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String Quartets of Toshio Hosokawa: JACK Quartet, Austrian Cultural Forum, New York City, 8.10.2009 (BH)

Silent Flowers (1999)
Blossoming (2007)
6 Kalligraphie (2007)

Despite the Internet and modern music distribution systems, many composers have much higher profiles outside the United States, and Toshio Hosokawa is a prime example. But thanks to Michael Karning, head of Music, Dance and Performance at the Austrian Cultural Forum, the JACK Quartet offered this enthralling evening to introduce New Yorkers to Hosokawa's gorgeously detailed sound world.

As part of my research into his work (since I had the great pleasure of interviewing Hosokawa during a break between the evening's two halves), I watched a DVD of Circulating Ocean from 2005, and premiered that year by Valery Gergiev and the Vienna Philharmonic Orchestra at the Salzburg Festival. (The UK premiere was at the 2006 Proms, with Kazushi Ono leading the BBC National Orchestra of Wales.)


Scored for a very large ensemble, it is a vast panorama of tightly clustered sounds, evoking water in all its guises, as the ocean becomes vaporous, rises to a hurricane, and then rains, returning the water to its elemental form. The performance is breathtaking; rarely have I heard the distinctively silken sounds of this ensemble's instruments used to such ravishing effect. The camerawork also reveals an amusing detail: Gergiev conducting with a toothpick.

These four string quartets are equally compelling. Hosokawa studied with Isang Yun and Helmut Lachenmann, and the influence of the latter is immediately apparent in Urbilder (1980), with its agitated droplets of sound hurling themselves against each other. Glissandi intertwine with accented notes and silence, reaching a zenith of softly intoned high frequencies. Written 19 years later, Silent Flowers shows an artist finding his voice even more confidently, with more intensity, and with even more subtle use of extended techniques. Violent tremolos and trills wash up against blocks of microtonal bliss, again framed by silences.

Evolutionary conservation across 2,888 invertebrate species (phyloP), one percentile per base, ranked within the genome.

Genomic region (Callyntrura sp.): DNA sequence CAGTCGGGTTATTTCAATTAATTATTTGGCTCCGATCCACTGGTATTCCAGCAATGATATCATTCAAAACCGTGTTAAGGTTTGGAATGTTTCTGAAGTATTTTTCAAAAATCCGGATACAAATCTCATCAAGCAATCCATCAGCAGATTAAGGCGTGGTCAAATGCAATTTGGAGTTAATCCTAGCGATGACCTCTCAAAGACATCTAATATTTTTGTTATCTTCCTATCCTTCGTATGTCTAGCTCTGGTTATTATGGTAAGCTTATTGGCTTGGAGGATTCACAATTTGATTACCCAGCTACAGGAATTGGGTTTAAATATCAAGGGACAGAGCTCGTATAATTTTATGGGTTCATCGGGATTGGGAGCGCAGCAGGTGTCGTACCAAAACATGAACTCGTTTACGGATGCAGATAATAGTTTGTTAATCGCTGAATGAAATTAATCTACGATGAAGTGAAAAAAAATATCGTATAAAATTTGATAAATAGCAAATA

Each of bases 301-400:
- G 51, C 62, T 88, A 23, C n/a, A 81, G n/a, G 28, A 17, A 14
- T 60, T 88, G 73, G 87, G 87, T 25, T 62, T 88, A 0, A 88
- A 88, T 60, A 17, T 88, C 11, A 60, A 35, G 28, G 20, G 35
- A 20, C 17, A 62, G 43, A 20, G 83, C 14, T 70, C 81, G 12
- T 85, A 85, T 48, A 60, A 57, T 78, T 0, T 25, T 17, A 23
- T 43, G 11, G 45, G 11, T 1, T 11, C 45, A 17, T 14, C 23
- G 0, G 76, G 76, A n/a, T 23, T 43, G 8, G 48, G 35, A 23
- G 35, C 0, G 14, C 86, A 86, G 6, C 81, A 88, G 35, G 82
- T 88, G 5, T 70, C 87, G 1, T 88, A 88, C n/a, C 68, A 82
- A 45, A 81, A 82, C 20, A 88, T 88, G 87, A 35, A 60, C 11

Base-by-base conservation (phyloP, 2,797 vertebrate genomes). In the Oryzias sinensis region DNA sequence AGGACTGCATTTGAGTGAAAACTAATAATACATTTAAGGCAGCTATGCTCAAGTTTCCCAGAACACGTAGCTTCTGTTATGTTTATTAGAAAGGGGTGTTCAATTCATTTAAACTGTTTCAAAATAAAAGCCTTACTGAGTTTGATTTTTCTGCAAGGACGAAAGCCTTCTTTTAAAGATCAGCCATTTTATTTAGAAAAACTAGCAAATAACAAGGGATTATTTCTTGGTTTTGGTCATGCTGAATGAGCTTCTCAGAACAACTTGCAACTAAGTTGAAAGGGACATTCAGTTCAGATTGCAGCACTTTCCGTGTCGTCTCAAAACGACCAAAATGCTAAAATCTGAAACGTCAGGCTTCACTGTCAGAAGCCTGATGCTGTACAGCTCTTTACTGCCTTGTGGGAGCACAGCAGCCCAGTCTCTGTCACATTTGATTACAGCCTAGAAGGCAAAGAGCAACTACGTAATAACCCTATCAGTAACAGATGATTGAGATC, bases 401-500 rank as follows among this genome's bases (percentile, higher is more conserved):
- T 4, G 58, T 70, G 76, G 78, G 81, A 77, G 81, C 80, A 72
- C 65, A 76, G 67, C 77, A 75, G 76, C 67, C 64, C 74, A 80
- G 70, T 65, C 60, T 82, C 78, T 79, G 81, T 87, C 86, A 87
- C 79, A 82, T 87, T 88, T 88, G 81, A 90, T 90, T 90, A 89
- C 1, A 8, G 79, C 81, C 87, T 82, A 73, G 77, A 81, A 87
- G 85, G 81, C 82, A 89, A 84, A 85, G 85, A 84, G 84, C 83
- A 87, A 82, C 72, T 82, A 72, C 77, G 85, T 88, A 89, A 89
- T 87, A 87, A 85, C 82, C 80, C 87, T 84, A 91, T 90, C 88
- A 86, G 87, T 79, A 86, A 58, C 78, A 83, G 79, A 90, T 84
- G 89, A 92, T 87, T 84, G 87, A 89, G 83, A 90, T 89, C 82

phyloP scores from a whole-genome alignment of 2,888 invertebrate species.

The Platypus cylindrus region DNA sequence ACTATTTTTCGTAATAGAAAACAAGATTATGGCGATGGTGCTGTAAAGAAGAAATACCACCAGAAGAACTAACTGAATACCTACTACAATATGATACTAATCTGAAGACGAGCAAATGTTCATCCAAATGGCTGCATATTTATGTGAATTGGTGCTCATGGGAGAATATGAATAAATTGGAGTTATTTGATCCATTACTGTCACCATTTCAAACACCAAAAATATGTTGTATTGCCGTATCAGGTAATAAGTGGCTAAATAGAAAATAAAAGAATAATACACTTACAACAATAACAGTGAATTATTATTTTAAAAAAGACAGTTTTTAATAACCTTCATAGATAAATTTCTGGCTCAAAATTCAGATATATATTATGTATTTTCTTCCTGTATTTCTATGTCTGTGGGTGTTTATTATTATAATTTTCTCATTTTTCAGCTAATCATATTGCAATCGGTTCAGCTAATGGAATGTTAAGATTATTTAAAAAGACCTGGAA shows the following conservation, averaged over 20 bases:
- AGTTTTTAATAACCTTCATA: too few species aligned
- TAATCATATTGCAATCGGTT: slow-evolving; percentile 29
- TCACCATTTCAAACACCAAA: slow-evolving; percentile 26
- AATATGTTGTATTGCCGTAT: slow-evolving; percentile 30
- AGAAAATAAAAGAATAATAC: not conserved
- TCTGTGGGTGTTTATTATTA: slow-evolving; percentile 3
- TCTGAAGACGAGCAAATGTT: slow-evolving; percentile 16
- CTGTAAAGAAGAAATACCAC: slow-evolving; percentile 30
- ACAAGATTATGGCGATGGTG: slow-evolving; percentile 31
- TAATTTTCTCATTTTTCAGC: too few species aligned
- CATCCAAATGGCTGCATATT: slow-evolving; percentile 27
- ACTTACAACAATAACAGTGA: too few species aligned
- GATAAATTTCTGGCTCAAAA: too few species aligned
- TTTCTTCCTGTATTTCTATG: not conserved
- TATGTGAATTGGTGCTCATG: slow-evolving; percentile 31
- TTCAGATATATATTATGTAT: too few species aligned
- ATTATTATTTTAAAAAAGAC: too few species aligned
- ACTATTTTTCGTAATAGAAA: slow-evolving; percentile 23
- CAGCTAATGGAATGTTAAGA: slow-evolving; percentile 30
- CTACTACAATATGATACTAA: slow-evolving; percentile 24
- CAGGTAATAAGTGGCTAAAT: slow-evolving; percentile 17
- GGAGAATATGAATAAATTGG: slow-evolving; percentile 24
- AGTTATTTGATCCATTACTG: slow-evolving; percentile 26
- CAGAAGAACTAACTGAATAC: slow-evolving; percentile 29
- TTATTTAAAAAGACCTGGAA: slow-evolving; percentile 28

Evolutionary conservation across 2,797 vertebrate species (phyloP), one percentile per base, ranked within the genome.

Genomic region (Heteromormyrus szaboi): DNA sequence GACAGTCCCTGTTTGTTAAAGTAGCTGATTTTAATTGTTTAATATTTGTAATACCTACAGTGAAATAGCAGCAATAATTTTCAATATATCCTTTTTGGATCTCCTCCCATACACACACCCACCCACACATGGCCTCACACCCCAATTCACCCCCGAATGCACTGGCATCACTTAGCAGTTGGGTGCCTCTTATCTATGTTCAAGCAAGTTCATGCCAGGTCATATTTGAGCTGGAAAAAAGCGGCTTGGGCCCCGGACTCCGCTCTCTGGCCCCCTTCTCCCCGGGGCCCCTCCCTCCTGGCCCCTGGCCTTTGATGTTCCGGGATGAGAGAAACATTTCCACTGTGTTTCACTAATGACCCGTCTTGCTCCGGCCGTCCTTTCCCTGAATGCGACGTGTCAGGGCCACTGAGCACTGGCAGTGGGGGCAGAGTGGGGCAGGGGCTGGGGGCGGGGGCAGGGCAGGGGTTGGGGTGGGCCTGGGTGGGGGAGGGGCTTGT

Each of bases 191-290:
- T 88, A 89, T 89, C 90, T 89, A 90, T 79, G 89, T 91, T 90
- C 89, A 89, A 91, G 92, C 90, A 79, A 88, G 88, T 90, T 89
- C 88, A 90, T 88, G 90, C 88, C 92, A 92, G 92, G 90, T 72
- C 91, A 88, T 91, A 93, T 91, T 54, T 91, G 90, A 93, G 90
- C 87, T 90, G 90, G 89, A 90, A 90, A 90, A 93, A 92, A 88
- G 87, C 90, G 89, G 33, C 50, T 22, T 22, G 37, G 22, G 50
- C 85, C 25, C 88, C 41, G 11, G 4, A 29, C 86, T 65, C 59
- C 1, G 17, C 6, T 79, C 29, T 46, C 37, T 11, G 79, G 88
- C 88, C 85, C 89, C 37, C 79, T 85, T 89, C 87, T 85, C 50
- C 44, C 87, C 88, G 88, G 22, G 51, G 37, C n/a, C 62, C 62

Almost ten years later, Hosokawa wrote Blossoming (2007), which begins with a bustling texture, a bouquet of thousands of details, before delicate glissandi begin to circle and take over. As the piece winds to its close, it seems to settle on more peaceful aerial motion, before the sound disappears, pianissimo, somewhere high up on the stave. The same year produced 6 Kalligraphie, whose title references the composer's love of brush strokes used in Japanese writing. Perhaps more than in the other three quartets, this one asks the musicians to plunge into whirlwinds of gesture and color, but its six discrete sections grow from and recede into quietude.

During our talk, Hosokawa also brought forth a touching image of a flower (the music), sprouting from the mud (the composer). He sees the latter as the vehicle essential to birth, an element of nature crucial to the creation of beautiful things. Just as his orchestral work draws upon the natural world for its splendor, his quartets find both drama and peace in organic growth and metamorphosis.

Throughout the hour long program (all four works are roughly 15 minutes each), the JACK Quartet could not have been more involved, each member listening with acute attention to the other three. As one measure of success, the audience was one of the quietest I've heard in months, clearly gripped by what they were hearing. These are difficult, intensely conceived scores, requiring every last shred of communicative skill and technique, so imagine my shock when the musicians mentioned that they had learned these daunting scores in about three weeks. Once again, I can only shake my head in awe at their talent for tackling works that might easily cause tremors in those confronted with the challenges of realizing the fauna in this composer's delicate garden. Hosokawa joined the JACK musicians onstage for a prolonged ovation, well-deserved, and I will now officially start the petition for a recording.

Bruce Hodges


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